Pam Schnell, OD
I was a little star-struck meeting Dr. Groffman the first time (“Wait, is this Groffman Tracing Dr. Groffman? Dr. Groffman from the computer perceptual therapy?!?”) He drew in everyone he met with his twinkling blue eyes, easy smile, and infectious laughter. If a person can be said to have a hallmark, his was compassion. He saw a diagnosis, with all its implications, and then dug deeper to understand the needs and talents of the individual who carried that diagnosis. He was a fierce advocate of appropriate education for all; his patients knew they were never too old to go back and try to earn their GED or start a new training program because their Dr. Groffman told them that if they had the right support and were willing to work, they could succeed. Dr. Groffman advocated not just for second chances, but for third, fourth, and fifth. He guided my understanding of the gifts and challenges we each are given. He helped me visualize and empathize with the daily struggle of a child who interacts with his world from a unique perspective. I am a better, more compassionate optometrist, friend, person, because of Dr. Groffman.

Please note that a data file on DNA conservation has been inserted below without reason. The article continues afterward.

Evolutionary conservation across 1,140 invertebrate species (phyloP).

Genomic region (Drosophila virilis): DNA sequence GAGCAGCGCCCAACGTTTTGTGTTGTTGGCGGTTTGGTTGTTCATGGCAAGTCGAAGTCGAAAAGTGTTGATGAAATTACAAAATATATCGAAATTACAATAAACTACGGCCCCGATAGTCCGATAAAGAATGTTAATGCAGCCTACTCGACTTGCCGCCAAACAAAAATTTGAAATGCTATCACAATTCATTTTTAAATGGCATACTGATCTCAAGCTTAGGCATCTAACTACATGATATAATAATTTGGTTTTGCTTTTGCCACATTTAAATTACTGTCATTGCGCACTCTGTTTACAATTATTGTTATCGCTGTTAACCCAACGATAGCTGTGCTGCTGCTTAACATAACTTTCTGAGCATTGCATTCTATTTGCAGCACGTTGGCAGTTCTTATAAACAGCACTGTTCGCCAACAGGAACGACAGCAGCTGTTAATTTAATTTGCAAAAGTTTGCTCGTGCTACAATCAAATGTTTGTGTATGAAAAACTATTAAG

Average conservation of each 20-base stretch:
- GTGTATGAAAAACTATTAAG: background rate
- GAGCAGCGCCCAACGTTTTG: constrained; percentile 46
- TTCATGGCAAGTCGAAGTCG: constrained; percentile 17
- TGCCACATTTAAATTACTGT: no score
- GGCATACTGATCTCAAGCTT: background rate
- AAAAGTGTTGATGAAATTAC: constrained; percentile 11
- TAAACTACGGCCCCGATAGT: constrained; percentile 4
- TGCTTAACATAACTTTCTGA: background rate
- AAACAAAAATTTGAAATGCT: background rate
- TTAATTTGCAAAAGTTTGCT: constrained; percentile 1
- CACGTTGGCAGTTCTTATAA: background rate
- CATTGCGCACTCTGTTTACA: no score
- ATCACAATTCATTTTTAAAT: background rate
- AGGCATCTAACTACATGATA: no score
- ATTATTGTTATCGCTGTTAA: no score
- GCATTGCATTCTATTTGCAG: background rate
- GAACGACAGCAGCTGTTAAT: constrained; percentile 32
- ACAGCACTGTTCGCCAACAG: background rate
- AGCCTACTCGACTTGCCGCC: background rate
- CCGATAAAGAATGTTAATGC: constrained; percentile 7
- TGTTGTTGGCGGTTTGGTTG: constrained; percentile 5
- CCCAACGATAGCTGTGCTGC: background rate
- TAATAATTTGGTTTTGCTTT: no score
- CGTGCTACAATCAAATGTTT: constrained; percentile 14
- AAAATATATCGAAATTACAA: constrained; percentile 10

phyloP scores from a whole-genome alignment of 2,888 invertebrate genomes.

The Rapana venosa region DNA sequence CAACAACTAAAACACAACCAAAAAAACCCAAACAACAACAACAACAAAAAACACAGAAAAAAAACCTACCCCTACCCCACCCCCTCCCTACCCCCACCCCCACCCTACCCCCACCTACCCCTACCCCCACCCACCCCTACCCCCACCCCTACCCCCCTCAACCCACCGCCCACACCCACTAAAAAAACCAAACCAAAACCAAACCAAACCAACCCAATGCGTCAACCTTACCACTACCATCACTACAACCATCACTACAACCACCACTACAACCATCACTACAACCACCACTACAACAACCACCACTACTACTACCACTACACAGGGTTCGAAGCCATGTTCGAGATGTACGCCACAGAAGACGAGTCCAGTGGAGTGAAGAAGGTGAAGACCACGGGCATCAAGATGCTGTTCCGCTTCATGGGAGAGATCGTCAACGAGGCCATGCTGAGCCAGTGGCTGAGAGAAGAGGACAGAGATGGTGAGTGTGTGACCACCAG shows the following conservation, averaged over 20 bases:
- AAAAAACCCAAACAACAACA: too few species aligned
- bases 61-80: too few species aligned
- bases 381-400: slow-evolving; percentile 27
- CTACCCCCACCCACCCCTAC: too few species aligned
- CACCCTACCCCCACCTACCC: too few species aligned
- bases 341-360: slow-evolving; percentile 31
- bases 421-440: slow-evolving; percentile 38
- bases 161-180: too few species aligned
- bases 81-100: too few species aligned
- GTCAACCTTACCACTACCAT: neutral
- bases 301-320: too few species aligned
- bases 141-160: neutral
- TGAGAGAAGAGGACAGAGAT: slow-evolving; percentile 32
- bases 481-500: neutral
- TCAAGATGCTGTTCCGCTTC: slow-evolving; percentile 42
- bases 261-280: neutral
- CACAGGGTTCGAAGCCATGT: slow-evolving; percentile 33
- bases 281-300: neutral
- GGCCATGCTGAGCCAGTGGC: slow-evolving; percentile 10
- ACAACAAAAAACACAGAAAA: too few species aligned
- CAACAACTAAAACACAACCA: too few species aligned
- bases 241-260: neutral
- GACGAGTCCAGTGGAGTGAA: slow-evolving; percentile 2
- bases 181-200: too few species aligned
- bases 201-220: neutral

Audra Steiner, OD
Sid Groffman contributed so much to this great profession of ours, well beyond the test that bears his name. His early work writing manuals for Keystone on the Brock Stereo Motivator and helping to make Brock’s work understandable by the masses would have been enough. But then he went on to distinguish himself as a clinician, a professor, a researcher and a writer. His work on Vision Information Processing is possibly what he is best known for. However, every aspect of our profession has been enriched by his having been an optometrist. We will miss you Sid.
Paul Harris, OD
Here is a link to Dr. Groffman's last publication with OVP.